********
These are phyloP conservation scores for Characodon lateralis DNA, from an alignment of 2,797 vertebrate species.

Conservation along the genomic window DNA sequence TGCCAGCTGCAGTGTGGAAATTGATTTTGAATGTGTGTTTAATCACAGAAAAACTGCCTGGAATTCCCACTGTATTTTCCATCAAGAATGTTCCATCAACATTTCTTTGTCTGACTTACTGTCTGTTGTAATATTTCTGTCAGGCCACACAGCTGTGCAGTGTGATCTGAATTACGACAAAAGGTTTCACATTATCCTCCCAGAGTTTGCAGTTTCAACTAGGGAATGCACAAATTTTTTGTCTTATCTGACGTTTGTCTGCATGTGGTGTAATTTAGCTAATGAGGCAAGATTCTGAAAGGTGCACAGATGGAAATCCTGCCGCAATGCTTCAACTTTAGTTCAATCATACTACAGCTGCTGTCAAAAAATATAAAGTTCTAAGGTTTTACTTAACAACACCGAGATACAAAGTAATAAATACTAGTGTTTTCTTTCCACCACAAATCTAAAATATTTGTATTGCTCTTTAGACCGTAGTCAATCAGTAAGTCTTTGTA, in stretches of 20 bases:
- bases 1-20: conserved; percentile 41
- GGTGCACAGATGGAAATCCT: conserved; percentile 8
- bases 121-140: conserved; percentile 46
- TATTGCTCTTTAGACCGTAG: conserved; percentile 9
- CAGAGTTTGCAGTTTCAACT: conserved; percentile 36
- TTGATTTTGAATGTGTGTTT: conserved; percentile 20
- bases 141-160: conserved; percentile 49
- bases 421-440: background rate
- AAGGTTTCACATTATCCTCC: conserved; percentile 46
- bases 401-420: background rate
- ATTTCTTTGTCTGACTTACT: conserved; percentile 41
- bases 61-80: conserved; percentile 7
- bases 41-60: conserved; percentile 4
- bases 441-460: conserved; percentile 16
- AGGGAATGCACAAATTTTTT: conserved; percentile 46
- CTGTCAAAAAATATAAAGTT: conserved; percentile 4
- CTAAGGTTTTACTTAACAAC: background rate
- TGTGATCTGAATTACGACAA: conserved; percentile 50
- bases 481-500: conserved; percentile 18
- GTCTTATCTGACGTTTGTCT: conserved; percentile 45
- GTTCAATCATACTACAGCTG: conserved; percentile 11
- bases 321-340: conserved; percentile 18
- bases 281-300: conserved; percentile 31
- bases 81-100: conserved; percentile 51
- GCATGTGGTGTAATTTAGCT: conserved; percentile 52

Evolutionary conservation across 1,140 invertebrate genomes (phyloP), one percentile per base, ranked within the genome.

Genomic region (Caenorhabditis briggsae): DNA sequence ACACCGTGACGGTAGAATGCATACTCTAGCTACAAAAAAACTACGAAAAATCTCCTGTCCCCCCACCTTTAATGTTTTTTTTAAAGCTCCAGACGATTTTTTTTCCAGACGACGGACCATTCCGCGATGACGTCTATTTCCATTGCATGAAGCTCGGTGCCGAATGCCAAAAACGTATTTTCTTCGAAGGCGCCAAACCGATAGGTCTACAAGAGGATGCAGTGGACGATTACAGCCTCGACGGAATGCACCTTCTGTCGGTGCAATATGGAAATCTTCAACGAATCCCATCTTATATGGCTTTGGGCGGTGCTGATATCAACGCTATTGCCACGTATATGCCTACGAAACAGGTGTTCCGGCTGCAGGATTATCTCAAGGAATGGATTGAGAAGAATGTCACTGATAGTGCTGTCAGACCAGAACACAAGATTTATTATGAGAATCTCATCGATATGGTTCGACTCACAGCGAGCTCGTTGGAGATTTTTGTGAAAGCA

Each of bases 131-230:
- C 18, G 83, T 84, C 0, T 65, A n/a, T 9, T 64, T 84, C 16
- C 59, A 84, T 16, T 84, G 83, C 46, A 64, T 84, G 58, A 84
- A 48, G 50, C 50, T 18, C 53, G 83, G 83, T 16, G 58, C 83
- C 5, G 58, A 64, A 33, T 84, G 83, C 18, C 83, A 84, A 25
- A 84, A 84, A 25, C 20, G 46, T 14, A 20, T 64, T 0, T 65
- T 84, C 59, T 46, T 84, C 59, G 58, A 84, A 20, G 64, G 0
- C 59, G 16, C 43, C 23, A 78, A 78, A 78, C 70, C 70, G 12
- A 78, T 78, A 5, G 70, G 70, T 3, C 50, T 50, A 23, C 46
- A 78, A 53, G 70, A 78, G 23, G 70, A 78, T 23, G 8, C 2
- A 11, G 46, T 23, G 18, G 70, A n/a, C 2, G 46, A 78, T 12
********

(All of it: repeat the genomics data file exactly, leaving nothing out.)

These are phyloP conservation scores for Characodon lateralis DNA, from an alignment of 2,797 vertebrate species.

Conservation along the genomic window DNA sequence TGCCAGCTGCAGTGTGGAAATTGATTTTGAATGTGTGTTTAATCACAGAAAAACTGCCTGGAATTCCCACTGTATTTTCCATCAAGAATGTTCCATCAACATTTCTTTGTCTGACTTACTGTCTGTTGTAATATTTCTGTCAGGCCACACAGCTGTGCAGTGTGATCTGAATTACGACAAAAGGTTTCACATTATCCTCCCAGAGTTTGCAGTTTCAACTAGGGAATGCACAAATTTTTTGTCTTATCTGACGTTTGTCTGCATGTGGTGTAATTTAGCTAATGAGGCAAGATTCTGAAAGGTGCACAGATGGAAATCCTGCCGCAATGCTTCAACTTTAGTTCAATCATACTACAGCTGCTGTCAAAAAATATAAAGTTCTAAGGTTTTACTTAACAACACCGAGATACAAAGTAATAAATACTAGTGTTTTCTTTCCACCACAAATCTAAAATATTTGTATTGCTCTTTAGACCGTAGTCAATCAGTAAGTCTTTGTA, in stretches of 20 bases:
- bases 1-20: conserved; percentile 41
- GGTGCACAGATGGAAATCCT: conserved; percentile 8
- bases 121-140: conserved; percentile 46
- TATTGCTCTTTAGACCGTAG: conserved; percentile 9
- CAGAGTTTGCAGTTTCAACT: conserved; percentile 36
- TTGATTTTGAATGTGTGTTT: conserved; percentile 20
- bases 141-160: conserved; percentile 49
- bases 421-440: background rate
- AAGGTTTCACATTATCCTCC: conserved; percentile 46
- bases 401-420: background rate
- ATTTCTTTGTCTGACTTACT: conserved; percentile 41
- bases 61-80: conserved; percentile 7
- bases 41-60: conserved; percentile 4
- bases 441-460: conserved; percentile 16
- AGGGAATGCACAAATTTTTT: conserved; percentile 46
- CTGTCAAAAAATATAAAGTT: conserved; percentile 4
- CTAAGGTTTTACTTAACAAC: background rate
- TGTGATCTGAATTACGACAA: conserved; percentile 50
- bases 481-500: conserved; percentile 18
- GTCTTATCTGACGTTTGTCT: conserved; percentile 45
- GTTCAATCATACTACAGCTG: conserved; percentile 11
- bases 321-340: conserved; percentile 18
- bases 281-300: conserved; percentile 31
- bases 81-100: conserved; percentile 51
- GCATGTGGTGTAATTTAGCT: conserved; percentile 52

Evolutionary conservation across 1,140 invertebrate genomes (phyloP), one percentile per base, ranked within the genome.

Genomic region (Caenorhabditis briggsae): DNA sequence ACACCGTGACGGTAGAATGCATACTCTAGCTACAAAAAAACTACGAAAAATCTCCTGTCCCCCCACCTTTAATGTTTTTTTTAAAGCTCCAGACGATTTTTTTTCCAGACGACGGACCATTCCGCGATGACGTCTATTTCCATTGCATGAAGCTCGGTGCCGAATGCCAAAAACGTATTTTCTTCGAAGGCGCCAAACCGATAGGTCTACAAGAGGATGCAGTGGACGATTACAGCCTCGACGGAATGCACCTTCTGTCGGTGCAATATGGAAATCTTCAACGAATCCCATCTTATATGGCTTTGGGCGGTGCTGATATCAACGCTATTGCCACGTATATGCCTACGAAACAGGTGTTCCGGCTGCAGGATTATCTCAAGGAATGGATTGAGAAGAATGTCACTGATAGTGCTGTCAGACCAGAACACAAGATTTATTATGAGAATCTCATCGATATGGTTCGACTCACAGCGAGCTCGTTGGAGATTTTTGTGAAAGCA

Each of bases 131-230:
- C 18, G 83, T 84, C 0, T 65, A n/a, T 9, T 64, T 84, C 16
- C 59, A 84, T 16, T 84, G 83, C 46, A 64, T 84, G 58, A 84
- A 48, G 50, C 50, T 18, C 53, G 83, G 83, T 16, G 58, C 83
- C 5, G 58, A 64, A 33, T 84, G 83, C 18, C 83, A 84, A 25
- A 84, A 84, A 25, C 20, G 46, T 14, A 20, T 64, T 0, T 65
- T 84, C 59, T 46, T 84, C 59, G 58, A 84, A 20, G 64, G 0
- C 59, G 16, C 43, C 23, A 78, A 78, A 78, C 70, C 70, G 12
- A 78, T 78, A 5, G 70, G 70, T 3, C 50, T 50, A 23, C 46
- A 78, A 53, G 70, A 78, G 23, G 70, A 78, T 23, G 8, C 2
- A 11, G 46, T 23, G 18, G 70, A n/a, C 2, G 46, A 78, T 12